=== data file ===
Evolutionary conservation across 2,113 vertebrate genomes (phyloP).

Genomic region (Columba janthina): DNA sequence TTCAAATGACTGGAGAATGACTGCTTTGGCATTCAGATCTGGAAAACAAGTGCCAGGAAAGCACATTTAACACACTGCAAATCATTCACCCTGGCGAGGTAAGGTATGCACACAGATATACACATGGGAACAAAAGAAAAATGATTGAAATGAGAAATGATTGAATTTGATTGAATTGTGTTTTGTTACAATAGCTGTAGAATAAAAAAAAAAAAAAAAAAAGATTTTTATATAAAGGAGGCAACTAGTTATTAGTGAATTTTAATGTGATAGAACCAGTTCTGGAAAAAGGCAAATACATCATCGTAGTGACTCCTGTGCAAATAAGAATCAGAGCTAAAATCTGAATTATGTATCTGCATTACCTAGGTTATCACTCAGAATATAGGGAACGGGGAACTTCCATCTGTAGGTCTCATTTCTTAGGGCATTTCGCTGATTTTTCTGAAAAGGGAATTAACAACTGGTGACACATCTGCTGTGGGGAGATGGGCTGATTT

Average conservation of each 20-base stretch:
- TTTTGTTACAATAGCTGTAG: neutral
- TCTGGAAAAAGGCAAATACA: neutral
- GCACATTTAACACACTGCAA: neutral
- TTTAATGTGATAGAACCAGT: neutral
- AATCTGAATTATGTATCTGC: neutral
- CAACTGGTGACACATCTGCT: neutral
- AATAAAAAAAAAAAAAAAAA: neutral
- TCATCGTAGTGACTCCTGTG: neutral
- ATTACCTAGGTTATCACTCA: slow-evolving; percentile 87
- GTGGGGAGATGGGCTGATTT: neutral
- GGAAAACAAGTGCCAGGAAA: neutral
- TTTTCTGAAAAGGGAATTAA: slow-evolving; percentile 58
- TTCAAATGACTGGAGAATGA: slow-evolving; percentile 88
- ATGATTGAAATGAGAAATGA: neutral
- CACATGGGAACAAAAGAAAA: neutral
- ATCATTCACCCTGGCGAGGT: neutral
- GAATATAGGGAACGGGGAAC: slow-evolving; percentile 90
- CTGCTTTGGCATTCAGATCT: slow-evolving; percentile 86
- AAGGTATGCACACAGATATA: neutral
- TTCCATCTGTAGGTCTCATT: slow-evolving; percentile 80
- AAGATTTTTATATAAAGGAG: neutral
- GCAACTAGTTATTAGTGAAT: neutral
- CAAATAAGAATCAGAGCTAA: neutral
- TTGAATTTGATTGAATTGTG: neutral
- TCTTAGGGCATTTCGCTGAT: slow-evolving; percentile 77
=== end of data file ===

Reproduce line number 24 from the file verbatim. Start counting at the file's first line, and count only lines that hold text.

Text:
- AAGATTTTTATATAAAGGAG: neutral